The design characteristics of a Convoluted Diaphragm allow it to travel twice as deep as a non-convoluted design.
The maximum recommended stroke length for deep draw diaphragms is determined by keeping the height of the diaphragm less than, or equal to, the diameter of the bore.
A standard deep draw diaphragm can be augmented with a second taper. By adding this second taper, the main sidewall angle is greatly reduced thereby reducing the circumferential compression and increasing life.
Gallagher engineers approach the design and manufacturing of diaphragms through a step-by-step process that results in the best diaphragm design, with the most appropriate material, constructed in a manner that optimizes manufacturability and cost.
An elastomeric diaphragm is a versatile dynamic seal that eliminates many of the limitations of other sealing methods. They do not leak, offer little friction and can be constructed for low pressure sensitivity. With proper material consideration, diaphragms can seal over a wide temperature and pressure range without maintenance or lubrication.
Diaphragm Design Check-List
1: Environmental, Functional and Material Considerations
What are the environmental conditions? Specifically what temperature, humidity and media is the diaphragm exposed to? What is the basic function of the diaphragm? Is it acting as a regulator with pressure from one side, or as a pump with pressure from both sides? Very important distinctions distinguish diaphragms for control, switching, accumulation or pumping applications. Material selection typically requires the expertise of the supplier. Specifying the best choice of materials not only ensures the longest possible life of the diaphragm, but can often avoid unnecessary costs by not “overdesigning.”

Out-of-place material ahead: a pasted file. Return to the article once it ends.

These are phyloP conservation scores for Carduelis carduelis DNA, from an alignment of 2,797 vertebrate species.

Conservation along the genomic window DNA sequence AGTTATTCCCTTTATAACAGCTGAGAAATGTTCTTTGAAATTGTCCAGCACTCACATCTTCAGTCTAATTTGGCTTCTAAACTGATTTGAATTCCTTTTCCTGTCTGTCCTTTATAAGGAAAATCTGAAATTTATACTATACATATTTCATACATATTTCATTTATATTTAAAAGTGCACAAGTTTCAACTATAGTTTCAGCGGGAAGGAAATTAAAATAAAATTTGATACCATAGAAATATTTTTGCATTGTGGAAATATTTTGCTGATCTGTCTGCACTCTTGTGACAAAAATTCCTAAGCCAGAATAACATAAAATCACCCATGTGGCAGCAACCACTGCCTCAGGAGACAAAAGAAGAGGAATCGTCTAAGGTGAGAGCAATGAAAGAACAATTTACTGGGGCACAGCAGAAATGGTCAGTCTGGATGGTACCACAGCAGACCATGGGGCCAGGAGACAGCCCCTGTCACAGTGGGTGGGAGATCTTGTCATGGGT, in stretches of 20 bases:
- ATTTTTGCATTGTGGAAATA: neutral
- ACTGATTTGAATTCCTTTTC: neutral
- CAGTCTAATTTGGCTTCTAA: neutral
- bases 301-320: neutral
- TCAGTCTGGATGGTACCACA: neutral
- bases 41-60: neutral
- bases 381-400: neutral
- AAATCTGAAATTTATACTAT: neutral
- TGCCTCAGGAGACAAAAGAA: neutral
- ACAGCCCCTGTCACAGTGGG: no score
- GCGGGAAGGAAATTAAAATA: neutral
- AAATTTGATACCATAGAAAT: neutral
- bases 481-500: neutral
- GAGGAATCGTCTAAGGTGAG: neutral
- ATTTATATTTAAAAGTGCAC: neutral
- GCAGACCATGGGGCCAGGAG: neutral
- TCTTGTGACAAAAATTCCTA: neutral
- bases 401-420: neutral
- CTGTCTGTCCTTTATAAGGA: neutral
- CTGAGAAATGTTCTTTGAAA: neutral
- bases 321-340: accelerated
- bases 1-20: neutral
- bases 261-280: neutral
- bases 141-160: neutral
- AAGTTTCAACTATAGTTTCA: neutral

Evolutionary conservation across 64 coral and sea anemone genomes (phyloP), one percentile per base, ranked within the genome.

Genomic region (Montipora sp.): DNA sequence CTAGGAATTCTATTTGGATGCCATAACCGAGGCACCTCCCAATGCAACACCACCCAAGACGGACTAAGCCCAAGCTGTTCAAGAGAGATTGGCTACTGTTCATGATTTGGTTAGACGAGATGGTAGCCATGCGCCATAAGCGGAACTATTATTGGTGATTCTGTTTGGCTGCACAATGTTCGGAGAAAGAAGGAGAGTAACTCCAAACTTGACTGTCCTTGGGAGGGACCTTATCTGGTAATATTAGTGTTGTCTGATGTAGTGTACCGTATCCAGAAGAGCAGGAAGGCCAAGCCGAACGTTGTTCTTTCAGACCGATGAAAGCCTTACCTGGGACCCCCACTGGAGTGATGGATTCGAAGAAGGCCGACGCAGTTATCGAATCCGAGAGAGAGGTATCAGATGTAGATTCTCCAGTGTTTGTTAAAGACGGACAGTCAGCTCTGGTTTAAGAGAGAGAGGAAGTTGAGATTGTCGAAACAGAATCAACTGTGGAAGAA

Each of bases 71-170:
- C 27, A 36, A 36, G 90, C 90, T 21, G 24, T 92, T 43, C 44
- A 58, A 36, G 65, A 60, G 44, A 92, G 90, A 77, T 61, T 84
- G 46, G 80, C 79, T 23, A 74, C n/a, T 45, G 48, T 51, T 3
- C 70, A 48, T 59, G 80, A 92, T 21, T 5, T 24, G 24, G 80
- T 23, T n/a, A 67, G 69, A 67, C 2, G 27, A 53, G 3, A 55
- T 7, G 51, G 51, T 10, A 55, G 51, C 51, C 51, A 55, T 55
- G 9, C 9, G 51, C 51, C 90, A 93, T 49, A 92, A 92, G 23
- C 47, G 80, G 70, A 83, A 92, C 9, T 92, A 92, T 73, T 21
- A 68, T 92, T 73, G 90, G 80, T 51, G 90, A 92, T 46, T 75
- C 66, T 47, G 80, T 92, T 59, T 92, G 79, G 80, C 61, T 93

2: Construction and Shape Elements
A primary goal of the design process is to consider the construction method of the diaphragm at the earliest stage possible. A layer of reinforcing material molded to the elastomer, or a layer of coating on one or both sides of the diaphragm can clearly add significant cost to the component. The decision to use a coating on one or both sides of the diaphragm is dependent on the pressure, media, and stroke length of the piston.
3: Application Properties and Hardware Considerations
Cycle rate and expected cycle life of the diaphragm must be established. These values are tested for confirmation during the prototype phase. Requisite hardware is made from either injection molded plastic, stamped or formed metal or a machined plastic or metal. Additional hardware considerations include the presence of return springs, positive stops, the piston design, and care over time of the diaphragm. Each of these considerations eliminates various design options, and the optimal diaphragm design begins to emerge.